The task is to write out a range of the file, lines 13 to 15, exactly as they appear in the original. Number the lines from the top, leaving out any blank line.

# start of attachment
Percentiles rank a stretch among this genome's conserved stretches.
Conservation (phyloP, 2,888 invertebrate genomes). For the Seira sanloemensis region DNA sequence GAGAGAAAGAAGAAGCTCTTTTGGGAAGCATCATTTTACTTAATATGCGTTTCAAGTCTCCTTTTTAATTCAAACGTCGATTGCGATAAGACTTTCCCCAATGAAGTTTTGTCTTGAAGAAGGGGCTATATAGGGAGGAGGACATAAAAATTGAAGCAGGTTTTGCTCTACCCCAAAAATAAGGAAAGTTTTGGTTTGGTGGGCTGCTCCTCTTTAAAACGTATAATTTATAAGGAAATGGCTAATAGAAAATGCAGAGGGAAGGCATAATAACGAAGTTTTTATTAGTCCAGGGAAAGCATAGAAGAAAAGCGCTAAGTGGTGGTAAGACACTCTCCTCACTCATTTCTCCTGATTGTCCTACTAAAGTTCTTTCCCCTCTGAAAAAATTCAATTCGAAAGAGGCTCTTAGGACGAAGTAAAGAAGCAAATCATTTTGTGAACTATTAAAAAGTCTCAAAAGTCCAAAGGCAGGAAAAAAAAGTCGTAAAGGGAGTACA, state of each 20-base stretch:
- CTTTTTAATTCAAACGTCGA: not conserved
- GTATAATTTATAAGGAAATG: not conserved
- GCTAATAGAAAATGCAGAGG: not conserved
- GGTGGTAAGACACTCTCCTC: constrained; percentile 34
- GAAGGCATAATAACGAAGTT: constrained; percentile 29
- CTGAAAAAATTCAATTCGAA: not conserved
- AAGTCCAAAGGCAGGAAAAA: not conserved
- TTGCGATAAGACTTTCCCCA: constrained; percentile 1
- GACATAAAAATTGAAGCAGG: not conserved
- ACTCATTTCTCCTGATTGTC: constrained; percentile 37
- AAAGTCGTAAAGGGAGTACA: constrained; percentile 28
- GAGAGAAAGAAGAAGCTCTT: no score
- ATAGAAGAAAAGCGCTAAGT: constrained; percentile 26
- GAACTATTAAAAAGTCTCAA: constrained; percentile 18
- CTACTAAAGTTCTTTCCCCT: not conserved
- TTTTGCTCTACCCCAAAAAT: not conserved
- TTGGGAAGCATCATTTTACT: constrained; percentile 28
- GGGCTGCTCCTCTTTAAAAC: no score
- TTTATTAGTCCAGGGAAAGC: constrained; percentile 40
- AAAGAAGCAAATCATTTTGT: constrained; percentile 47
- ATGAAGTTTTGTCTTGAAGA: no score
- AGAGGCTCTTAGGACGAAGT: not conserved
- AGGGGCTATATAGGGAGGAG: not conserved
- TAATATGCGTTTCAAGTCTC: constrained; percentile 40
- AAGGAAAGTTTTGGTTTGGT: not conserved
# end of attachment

- AAAGTCGTAAAGGGAGTACA: constrained; percentile 28
- GAGAGAAAGAAGAAGCTCTT: no score
- ATAGAAGAAAAGCGCTAAGT: constrained; percentile 26